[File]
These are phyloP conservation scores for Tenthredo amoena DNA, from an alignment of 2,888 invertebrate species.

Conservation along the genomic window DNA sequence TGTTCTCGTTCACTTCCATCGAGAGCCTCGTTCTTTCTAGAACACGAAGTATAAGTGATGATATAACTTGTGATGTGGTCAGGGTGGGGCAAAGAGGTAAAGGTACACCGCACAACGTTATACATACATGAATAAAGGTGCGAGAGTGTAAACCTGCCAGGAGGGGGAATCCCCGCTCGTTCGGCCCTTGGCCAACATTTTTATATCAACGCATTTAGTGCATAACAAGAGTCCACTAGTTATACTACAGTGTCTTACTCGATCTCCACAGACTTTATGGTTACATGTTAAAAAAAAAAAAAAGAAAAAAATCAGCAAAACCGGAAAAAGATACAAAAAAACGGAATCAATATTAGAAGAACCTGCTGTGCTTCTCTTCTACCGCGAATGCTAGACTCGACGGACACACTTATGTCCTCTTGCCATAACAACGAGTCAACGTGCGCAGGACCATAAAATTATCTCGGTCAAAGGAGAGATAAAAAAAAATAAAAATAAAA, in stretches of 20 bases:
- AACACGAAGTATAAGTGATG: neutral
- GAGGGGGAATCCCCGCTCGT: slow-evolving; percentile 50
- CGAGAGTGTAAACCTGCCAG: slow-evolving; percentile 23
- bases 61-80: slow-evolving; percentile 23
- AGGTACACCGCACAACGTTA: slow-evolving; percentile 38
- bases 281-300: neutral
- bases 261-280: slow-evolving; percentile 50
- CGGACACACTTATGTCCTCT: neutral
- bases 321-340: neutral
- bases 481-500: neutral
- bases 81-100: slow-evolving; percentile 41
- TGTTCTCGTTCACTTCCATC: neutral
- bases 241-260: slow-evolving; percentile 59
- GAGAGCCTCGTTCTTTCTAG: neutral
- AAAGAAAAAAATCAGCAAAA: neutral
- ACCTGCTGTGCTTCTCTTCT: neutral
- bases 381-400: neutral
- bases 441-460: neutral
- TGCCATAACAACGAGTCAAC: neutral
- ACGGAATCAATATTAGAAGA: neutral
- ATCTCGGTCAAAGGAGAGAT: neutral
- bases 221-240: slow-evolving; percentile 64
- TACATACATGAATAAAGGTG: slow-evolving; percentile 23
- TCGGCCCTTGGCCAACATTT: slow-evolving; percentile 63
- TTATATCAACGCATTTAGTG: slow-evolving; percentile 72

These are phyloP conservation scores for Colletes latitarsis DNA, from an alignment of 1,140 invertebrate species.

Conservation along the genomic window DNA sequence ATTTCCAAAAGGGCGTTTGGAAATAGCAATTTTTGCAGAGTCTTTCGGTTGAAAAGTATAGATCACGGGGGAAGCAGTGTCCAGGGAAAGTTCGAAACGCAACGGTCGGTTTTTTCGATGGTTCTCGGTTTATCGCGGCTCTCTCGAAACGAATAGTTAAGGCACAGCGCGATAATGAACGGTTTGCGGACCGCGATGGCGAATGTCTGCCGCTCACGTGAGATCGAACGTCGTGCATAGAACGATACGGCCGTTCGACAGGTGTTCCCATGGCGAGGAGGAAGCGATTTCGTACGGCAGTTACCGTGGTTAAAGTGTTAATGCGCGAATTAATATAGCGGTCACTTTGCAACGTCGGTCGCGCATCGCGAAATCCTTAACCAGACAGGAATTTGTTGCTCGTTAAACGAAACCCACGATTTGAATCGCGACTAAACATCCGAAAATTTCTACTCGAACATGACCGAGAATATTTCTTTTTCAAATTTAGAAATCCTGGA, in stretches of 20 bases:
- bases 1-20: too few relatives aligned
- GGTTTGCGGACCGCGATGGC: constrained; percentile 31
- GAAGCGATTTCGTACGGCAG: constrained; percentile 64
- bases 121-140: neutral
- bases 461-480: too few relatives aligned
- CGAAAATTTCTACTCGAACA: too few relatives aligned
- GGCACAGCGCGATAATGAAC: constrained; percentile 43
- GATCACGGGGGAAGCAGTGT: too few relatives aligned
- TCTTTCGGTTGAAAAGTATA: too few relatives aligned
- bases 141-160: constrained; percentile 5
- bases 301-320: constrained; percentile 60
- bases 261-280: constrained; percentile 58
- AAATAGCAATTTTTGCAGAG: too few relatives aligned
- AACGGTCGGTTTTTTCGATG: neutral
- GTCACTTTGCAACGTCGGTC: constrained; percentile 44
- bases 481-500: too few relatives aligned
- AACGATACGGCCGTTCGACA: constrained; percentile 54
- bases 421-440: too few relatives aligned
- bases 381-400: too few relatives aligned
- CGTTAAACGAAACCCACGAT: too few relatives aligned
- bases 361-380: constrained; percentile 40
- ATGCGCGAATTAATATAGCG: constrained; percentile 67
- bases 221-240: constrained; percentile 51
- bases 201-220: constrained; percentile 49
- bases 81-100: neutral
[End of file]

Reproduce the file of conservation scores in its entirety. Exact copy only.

These are phyloP conservation scores for Tenthredo amoena DNA, from an alignment of 2,888 invertebrate species.

Conservation along the genomic window DNA sequence TGTTCTCGTTCACTTCCATCGAGAGCCTCGTTCTTTCTAGAACACGAAGTATAAGTGATGATATAACTTGTGATGTGGTCAGGGTGGGGCAAAGAGGTAAAGGTACACCGCACAACGTTATACATACATGAATAAAGGTGCGAGAGTGTAAACCTGCCAGGAGGGGGAATCCCCGCTCGTTCGGCCCTTGGCCAACATTTTTATATCAACGCATTTAGTGCATAACAAGAGTCCACTAGTTATACTACAGTGTCTTACTCGATCTCCACAGACTTTATGGTTACATGTTAAAAAAAAAAAAAAGAAAAAAATCAGCAAAACCGGAAAAAGATACAAAAAAACGGAATCAATATTAGAAGAACCTGCTGTGCTTCTCTTCTACCGCGAATGCTAGACTCGACGGACACACTTATGTCCTCTTGCCATAACAACGAGTCAACGTGCGCAGGACCATAAAATTATCTCGGTCAAAGGAGAGATAAAAAAAAATAAAAATAAAA, in stretches of 20 bases:
- AACACGAAGTATAAGTGATG: neutral
- GAGGGGGAATCCCCGCTCGT: slow-evolving; percentile 50
- CGAGAGTGTAAACCTGCCAG: slow-evolving; percentile 23
- bases 61-80: slow-evolving; percentile 23
- AGGTACACCGCACAACGTTA: slow-evolving; percentile 38
- bases 281-300: neutral
- bases 261-280: slow-evolving; percentile 50
- CGGACACACTTATGTCCTCT: neutral
- bases 321-340: neutral
- bases 481-500: neutral
- bases 81-100: slow-evolving; percentile 41
- TGTTCTCGTTCACTTCCATC: neutral
- bases 241-260: slow-evolving; percentile 59
- GAGAGCCTCGTTCTTTCTAG: neutral
- AAAGAAAAAAATCAGCAAAA: neutral
- ACCTGCTGTGCTTCTCTTCT: neutral
- bases 381-400: neutral
- bases 441-460: neutral
- TGCCATAACAACGAGTCAAC: neutral
- ACGGAATCAATATTAGAAGA: neutral
- ATCTCGGTCAAAGGAGAGAT: neutral
- bases 221-240: slow-evolving; percentile 64
- TACATACATGAATAAAGGTG: slow-evolving; percentile 23
- TCGGCCCTTGGCCAACATTT: slow-evolving; percentile 63
- TTATATCAACGCATTTAGTG: slow-evolving; percentile 72

These are phyloP conservation scores for Colletes latitarsis DNA, from an alignment of 1,140 invertebrate species.

Conservation along the genomic window DNA sequence ATTTCCAAAAGGGCGTTTGGAAATAGCAATTTTTGCAGAGTCTTTCGGTTGAAAAGTATAGATCACGGGGGAAGCAGTGTCCAGGGAAAGTTCGAAACGCAACGGTCGGTTTTTTCGATGGTTCTCGGTTTATCGCGGCTCTCTCGAAACGAATAGTTAAGGCACAGCGCGATAATGAACGGTTTGCGGACCGCGATGGCGAATGTCTGCCGCTCACGTGAGATCGAACGTCGTGCATAGAACGATACGGCCGTTCGACAGGTGTTCCCATGGCGAGGAGGAAGCGATTTCGTACGGCAGTTACCGTGGTTAAAGTGTTAATGCGCGAATTAATATAGCGGTCACTTTGCAACGTCGGTCGCGCATCGCGAAATCCTTAACCAGACAGGAATTTGTTGCTCGTTAAACGAAACCCACGATTTGAATCGCGACTAAACATCCGAAAATTTCTACTCGAACATGACCGAGAATATTTCTTTTTCAAATTTAGAAATCCTGGA, in stretches of 20 bases:
- bases 1-20: too few relatives aligned
- GGTTTGCGGACCGCGATGGC: constrained; percentile 31
- GAAGCGATTTCGTACGGCAG: constrained; percentile 64
- bases 121-140: neutral
- bases 461-480: too few relatives aligned
- CGAAAATTTCTACTCGAACA: too few relatives aligned
- GGCACAGCGCGATAATGAAC: constrained; percentile 43
- GATCACGGGGGAAGCAGTGT: too few relatives aligned
- TCTTTCGGTTGAAAAGTATA: too few relatives aligned
- bases 141-160: constrained; percentile 5
- bases 301-320: constrained; percentile 60
- bases 261-280: constrained; percentile 58
- AAATAGCAATTTTTGCAGAG: too few relatives aligned
- AACGGTCGGTTTTTTCGATG: neutral
- GTCACTTTGCAACGTCGGTC: constrained; percentile 44
- bases 481-500: too few relatives aligned
- AACGATACGGCCGTTCGACA: constrained; percentile 54
- bases 421-440: too few relatives aligned
- bases 381-400: too few relatives aligned
- CGTTAAACGAAACCCACGAT: too few relatives aligned
- bases 361-380: constrained; percentile 40
- ATGCGCGAATTAATATAGCG: constrained; percentile 67
- bases 221-240: constrained; percentile 51
- bases 201-220: constrained; percentile 49
- bases 81-100: neutral